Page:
Through their State Wildlife Action Plans, which serve as unique roadmaps to each state’s conservation needs, state fish and wildlife agencies have identified nearly 12,000 species identified as Species of Greatest Conservation Need (SGCN). These 12,000 Species of Greatest Conservation Need include many iconic species ranging from bobwhite quail, big horn sheep, monarch butterflies, to brook trout and artic grayling. To address the conservation challenge facing these 12,000 species, RAWA seeks to provide approximately $1.4 billion annually to state, territorial, and tribal fish and wildlife agencies to proactively conserve SGCN before more costly and regulatory measures, such as listing under the Endangered Species Act, may be necessary. Combined with a 25% non-federal match, RAWA would empower states to fully implement their State Wildlife Actions.
“Investing in proactive conservation work well before species ever become imperiled or endangered is something that Republicans and Democrats can agree on,” said Senators Heinrich and Tillis. “We are proud to welcome this support from our colleagues on both sides of the aisle, and we are determined to work in partnership to get RAWA across the finish line.”
CSF looks forward to working with the bill sponsors and the new cosponsors to build more support for this legislation to further advance RAWA through the legislative process.
SOUTH CAROLINA LIFTS PUBLIC LANDS SUNDAY HUNTING PROHIBITION!
ARTICLE CONTACT: ISABELLA MUCCI
Why It Matters: Sunday hunting prohibitions are rooted in antiquated Blue Laws that are not based on scientific wildlife management principles. Sunday hunting restrictions hinder hunter recruitment, retention, and reactivation efforts (R3) and limit hunter access to public land while allowing access for other user groups on Sundays. By opening Sunday hunting on Wildlife Management Areas (WMAs) starting in the fall of 2023, South Carolina’s hunters will now have seven-day access to public lands for the first time in the state’s history. Sunday hunting has been legal on private lands statewide since 2004.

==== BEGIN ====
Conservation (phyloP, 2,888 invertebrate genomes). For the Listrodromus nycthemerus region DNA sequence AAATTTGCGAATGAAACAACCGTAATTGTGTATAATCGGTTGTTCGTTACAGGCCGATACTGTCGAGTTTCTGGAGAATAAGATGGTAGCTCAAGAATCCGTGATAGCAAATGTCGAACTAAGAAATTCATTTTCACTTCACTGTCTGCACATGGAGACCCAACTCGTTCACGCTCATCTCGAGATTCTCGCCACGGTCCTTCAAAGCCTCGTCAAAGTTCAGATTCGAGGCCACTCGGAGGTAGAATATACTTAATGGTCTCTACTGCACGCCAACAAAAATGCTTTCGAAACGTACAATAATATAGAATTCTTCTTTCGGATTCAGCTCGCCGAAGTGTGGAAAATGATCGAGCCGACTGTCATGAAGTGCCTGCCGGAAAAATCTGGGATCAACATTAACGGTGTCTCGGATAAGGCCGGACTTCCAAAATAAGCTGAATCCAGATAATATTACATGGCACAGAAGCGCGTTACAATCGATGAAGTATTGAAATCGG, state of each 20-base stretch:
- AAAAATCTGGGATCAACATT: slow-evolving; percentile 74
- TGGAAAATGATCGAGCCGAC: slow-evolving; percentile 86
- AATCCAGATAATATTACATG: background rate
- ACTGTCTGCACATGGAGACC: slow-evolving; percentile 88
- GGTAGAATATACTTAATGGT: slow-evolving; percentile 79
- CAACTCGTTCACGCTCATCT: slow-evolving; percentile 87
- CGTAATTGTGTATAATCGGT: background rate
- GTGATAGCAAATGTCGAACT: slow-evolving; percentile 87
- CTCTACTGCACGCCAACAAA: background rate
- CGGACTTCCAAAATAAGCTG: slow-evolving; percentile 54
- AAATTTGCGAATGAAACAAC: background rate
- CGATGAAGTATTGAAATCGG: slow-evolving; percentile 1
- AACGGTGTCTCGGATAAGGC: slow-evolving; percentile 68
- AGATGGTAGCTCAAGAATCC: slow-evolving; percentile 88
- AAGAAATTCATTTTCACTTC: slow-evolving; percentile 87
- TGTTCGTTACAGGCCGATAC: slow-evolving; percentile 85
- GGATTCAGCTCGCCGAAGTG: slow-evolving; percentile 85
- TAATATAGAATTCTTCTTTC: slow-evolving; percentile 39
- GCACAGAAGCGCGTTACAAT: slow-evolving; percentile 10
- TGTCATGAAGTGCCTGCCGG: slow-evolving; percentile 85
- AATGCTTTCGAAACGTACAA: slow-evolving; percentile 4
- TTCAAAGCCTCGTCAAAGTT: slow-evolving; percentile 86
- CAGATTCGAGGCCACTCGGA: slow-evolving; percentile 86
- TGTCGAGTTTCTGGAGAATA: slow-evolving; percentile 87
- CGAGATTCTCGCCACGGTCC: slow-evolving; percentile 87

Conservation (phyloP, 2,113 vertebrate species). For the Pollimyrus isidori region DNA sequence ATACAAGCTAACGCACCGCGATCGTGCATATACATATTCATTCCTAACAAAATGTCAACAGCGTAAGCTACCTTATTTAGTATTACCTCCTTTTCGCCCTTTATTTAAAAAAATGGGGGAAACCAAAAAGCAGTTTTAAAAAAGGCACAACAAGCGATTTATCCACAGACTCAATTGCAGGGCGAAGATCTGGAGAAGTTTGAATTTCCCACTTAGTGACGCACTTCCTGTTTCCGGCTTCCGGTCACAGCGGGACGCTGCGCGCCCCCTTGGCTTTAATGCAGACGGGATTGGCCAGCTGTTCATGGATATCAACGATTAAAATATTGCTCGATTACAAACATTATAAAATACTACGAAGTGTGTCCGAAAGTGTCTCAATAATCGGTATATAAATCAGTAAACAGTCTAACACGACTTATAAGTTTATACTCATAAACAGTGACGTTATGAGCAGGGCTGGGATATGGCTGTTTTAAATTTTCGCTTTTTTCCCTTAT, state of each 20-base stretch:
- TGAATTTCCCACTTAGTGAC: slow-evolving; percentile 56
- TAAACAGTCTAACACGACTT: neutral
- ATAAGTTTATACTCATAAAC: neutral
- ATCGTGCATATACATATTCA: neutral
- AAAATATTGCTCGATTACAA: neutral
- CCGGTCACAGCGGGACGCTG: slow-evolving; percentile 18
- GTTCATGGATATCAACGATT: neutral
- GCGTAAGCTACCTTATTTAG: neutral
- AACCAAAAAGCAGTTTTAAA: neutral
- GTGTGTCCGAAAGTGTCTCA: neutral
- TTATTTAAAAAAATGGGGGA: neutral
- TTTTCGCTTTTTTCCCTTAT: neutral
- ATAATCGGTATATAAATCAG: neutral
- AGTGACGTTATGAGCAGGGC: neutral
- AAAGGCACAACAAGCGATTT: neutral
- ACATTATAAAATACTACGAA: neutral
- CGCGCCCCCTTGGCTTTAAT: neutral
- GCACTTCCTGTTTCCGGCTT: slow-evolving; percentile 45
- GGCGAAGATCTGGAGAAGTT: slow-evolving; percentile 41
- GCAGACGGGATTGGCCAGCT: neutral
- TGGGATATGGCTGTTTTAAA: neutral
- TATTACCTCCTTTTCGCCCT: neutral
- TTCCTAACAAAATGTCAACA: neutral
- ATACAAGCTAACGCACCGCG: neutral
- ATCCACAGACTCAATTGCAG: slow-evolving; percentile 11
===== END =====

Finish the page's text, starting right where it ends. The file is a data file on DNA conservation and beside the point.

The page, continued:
- On May 26, 2023, new WMA regulations will take effect that allow Sunday hunting on eight WMAs and two National Forests from October 15 to January 31.
- The Congressional Sportsmen’s Foundation (CSF) worked with the South Carolina Legislative Sportsmen’s Caucus (Caucus) and conservation partners since 2020 to advocate for opening Sunday hunting on WMAs.
- Prior to this regulation change, South Carolina was the only Southern state with an outright ban on Sunday hunting on public lands.
In 2021, The South Carolina Department of Natural Resources (SCDNR) and Clemson University conducted a series of public meetings and an online poll to gauge public opinion about Sunday hunting on WMAs. The results showed overwhelming support for opening Sunday hunting on public lands, with “75% of participants in favor of hunting on Sunday,” and online poll responses showing “approximately 2:1 in favor of Sunday hunting on SCDNR WMAs.”
In 2022 and 2023, Caucus Co-Chair Representative Bobby Cox introduced legislation to repeal the Sunday hunting prohibition which put the issue front and center for the South Carolina sportsmen’s community. In March 2023, CSF submitted comments to House and Senate Committees supporting the SCDNR proposed regulations to allow Sunday hunting for a portion of the hunting season on eight WMAs and the two National Forests. While CSF supports Sunday hunting being fully concurrent with all hunting seasons in the state, these new regulations are a significant step forward for South Carolina’s hunters by providing seven-day access on about 70% of the WMA acreage for three and a half months of the year.
WMAs are purchased and/or managed with dollars generated by sportsmen and women through the “user pays – public benefits” American System of Conservation Funding. The Palmetto State’s sportsmen and women generated more than $31 million for state-based conservation efforts in 2021 alone. Allowing Sunday hunting access on the very lands that South Carolina’s sportsmen and women pay to purchase, manage, and conserve is a great victory for South Carolina’s outdoor sporting community and is an important step toward recruiting the next generation of hunters.